For me, the best strategy to be sure that I’m always ready for anything is constant preparation: Constantly drilling myself and expanding my vocabulary, so that eventually the words that I only have to deal with occasionally now become second nature.  That definitely helps with simultaneous interpretation.  Simultaneous interpretation takes a certain mindset.  There’s no time to process, it almost becomes automatic, like you enter a different level of consciousness, and sometimes I don’t even realize I’m talking, because you have to focus on everything else being said in the room, and you can’t break that focus to search for words.  Really, just training yourself and reviewing new words every day and night goes a long way.

Q: What advice would you give to someone looking to become an interpreter?

A: Make sure that not only you really understand your languages, but that you also understand other people’s language.  By that I mean, sure, you need to constantly study and know your terms, but it’s more than that.  You need to portray things according to individuals and the setting you’re in.  You become the voice of whoever you’re interpreting for, and really understanding that person goes a long way toward accurately conveying their language.  The challenging part about this is that you have to deduce all of that only having had a moment’s interaction with a person. You have to understand everything from the language to the culture from that small interaction, and it is absolutely essential that you do understand the culture to interpret effectively.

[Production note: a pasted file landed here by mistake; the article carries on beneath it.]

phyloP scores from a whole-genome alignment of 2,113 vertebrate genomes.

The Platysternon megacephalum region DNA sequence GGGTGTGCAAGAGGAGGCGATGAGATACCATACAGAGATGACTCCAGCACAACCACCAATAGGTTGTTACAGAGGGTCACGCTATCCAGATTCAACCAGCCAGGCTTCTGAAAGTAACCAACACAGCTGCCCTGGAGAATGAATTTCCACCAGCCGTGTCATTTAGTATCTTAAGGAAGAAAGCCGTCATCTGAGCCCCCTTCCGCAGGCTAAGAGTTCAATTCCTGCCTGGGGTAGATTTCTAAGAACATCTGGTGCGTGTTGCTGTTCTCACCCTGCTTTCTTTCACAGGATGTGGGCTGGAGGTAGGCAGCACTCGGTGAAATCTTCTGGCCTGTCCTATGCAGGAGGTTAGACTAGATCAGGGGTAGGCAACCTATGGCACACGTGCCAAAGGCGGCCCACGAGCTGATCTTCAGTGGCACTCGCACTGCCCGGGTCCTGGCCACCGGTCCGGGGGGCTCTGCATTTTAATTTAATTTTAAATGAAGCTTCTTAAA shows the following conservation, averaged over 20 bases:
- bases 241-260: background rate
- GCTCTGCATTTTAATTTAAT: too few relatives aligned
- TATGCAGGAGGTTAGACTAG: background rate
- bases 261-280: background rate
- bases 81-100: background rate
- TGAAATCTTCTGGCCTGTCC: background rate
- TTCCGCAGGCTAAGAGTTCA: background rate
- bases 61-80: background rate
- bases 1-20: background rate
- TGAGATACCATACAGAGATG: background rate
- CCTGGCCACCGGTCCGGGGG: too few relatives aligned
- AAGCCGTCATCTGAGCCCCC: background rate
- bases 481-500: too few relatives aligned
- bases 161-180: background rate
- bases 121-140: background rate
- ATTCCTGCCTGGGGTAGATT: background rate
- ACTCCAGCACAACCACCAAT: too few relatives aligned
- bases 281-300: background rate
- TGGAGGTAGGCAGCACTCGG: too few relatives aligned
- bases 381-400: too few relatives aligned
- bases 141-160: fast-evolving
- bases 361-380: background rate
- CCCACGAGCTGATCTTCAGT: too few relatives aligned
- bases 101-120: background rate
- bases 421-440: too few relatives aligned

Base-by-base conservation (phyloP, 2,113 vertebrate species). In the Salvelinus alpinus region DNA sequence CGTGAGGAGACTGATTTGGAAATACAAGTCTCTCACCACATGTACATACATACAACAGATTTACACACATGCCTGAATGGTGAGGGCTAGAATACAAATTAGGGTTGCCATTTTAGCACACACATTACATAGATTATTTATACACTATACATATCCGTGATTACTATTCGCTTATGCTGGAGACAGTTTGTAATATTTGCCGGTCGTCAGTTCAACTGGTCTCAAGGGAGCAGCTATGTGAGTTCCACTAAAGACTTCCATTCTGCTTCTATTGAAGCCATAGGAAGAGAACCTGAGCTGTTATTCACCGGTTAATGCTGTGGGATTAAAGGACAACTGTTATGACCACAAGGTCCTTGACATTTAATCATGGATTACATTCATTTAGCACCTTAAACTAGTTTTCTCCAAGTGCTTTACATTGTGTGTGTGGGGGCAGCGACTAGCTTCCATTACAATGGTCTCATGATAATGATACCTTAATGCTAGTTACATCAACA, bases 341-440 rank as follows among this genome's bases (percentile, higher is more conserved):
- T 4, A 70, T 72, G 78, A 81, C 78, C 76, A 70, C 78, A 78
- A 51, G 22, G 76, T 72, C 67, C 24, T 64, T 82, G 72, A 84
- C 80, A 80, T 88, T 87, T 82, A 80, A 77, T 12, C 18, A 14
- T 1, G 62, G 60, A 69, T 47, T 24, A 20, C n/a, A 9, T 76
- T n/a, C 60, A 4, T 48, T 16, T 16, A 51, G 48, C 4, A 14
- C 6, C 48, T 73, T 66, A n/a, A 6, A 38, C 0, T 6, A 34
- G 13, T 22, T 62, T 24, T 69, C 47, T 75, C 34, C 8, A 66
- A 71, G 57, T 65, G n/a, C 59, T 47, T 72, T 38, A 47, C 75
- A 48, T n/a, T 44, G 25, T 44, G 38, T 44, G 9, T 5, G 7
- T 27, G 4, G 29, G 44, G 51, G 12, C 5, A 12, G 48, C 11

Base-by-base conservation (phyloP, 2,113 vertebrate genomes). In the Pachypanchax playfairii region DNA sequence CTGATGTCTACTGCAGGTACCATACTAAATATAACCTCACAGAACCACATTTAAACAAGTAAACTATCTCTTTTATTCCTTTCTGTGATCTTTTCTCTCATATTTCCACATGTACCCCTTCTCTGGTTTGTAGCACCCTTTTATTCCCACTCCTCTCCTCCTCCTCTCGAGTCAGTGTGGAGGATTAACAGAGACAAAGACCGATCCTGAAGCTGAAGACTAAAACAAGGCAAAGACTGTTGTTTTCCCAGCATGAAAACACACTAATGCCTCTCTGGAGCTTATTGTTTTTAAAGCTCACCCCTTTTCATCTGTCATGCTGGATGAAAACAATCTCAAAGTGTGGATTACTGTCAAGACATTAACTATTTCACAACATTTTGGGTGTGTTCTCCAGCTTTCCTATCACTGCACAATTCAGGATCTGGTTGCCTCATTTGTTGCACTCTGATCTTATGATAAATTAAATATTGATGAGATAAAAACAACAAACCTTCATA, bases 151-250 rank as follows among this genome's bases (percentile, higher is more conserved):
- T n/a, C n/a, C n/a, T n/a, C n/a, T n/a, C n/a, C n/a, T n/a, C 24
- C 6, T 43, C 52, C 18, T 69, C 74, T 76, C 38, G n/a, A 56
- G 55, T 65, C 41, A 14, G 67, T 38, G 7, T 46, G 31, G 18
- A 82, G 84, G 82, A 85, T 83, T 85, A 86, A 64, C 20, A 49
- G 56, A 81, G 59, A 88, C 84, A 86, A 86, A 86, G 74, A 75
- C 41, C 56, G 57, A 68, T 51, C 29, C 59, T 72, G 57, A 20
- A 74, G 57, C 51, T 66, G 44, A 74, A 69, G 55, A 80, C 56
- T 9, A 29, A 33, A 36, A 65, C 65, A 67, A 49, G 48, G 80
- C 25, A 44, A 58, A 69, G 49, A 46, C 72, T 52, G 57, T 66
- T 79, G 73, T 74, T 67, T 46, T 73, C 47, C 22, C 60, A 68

Most of your experience with this comes from the field.  Besides that, constant training is really the most effective method of preparation for becoming an interpreter, and even after you become an interpreter, it’s an ongoing process.  You’re always in a constant state of learning and training, which never really ends.  That is one of the things I love most about being an interpreter.  Language is one of the things where you can constantly get better at and learn things about, even in your native tongue.  It’s how you become a better interpreter.

Q: What are your long-term goals for working in interpretation?

A: Well first, I want to become medically certified.  There are great resources to get one started and completed with certifications.   I, after that, want to get legal certification, in order to diversify my experiences.  These are shorter term goals though. 

Eventually, I want to get involved in UN interpreting, but for now that’s further down the road.  UN Interpreting is a fairly specific niche, but it is top of the line. The hardest, most elite, and on point interpreting is done at the UN.  The interpretation which takes place there could literally start wars if not executed correctly. While the cases there may not always involve extremely delicate topics, the consistency and accuracy necessary remains the same. That’s what I want to push myself to do.

To me, interpretation is an ongoing process of self-improvement, and being able to diversify the work I do now and get more experience across different fields is just a step toward achieving my larger goals later on.

Q: What are some of the most valuable skills you have learned so far during your time with access?

A: Like I said, I studied specifically for this, to become an interpreter.  But even after that, there is a jump from being fluent in a language, to using it for interpretation.  There is a major shift toward being accurate in the time frame given.  That’s something you can only practice and get better at in the field.  I, of course, was already fluent before starting with Access, but after starting, things just changed.  When I lived in Spain, people would talk to me in Spanish or English, and I would always just reply in Spanish by default.  Even then, since starting with Access, my comfort with the language has grown immensely.  

Q: Do you have any other final commentary you would like to share?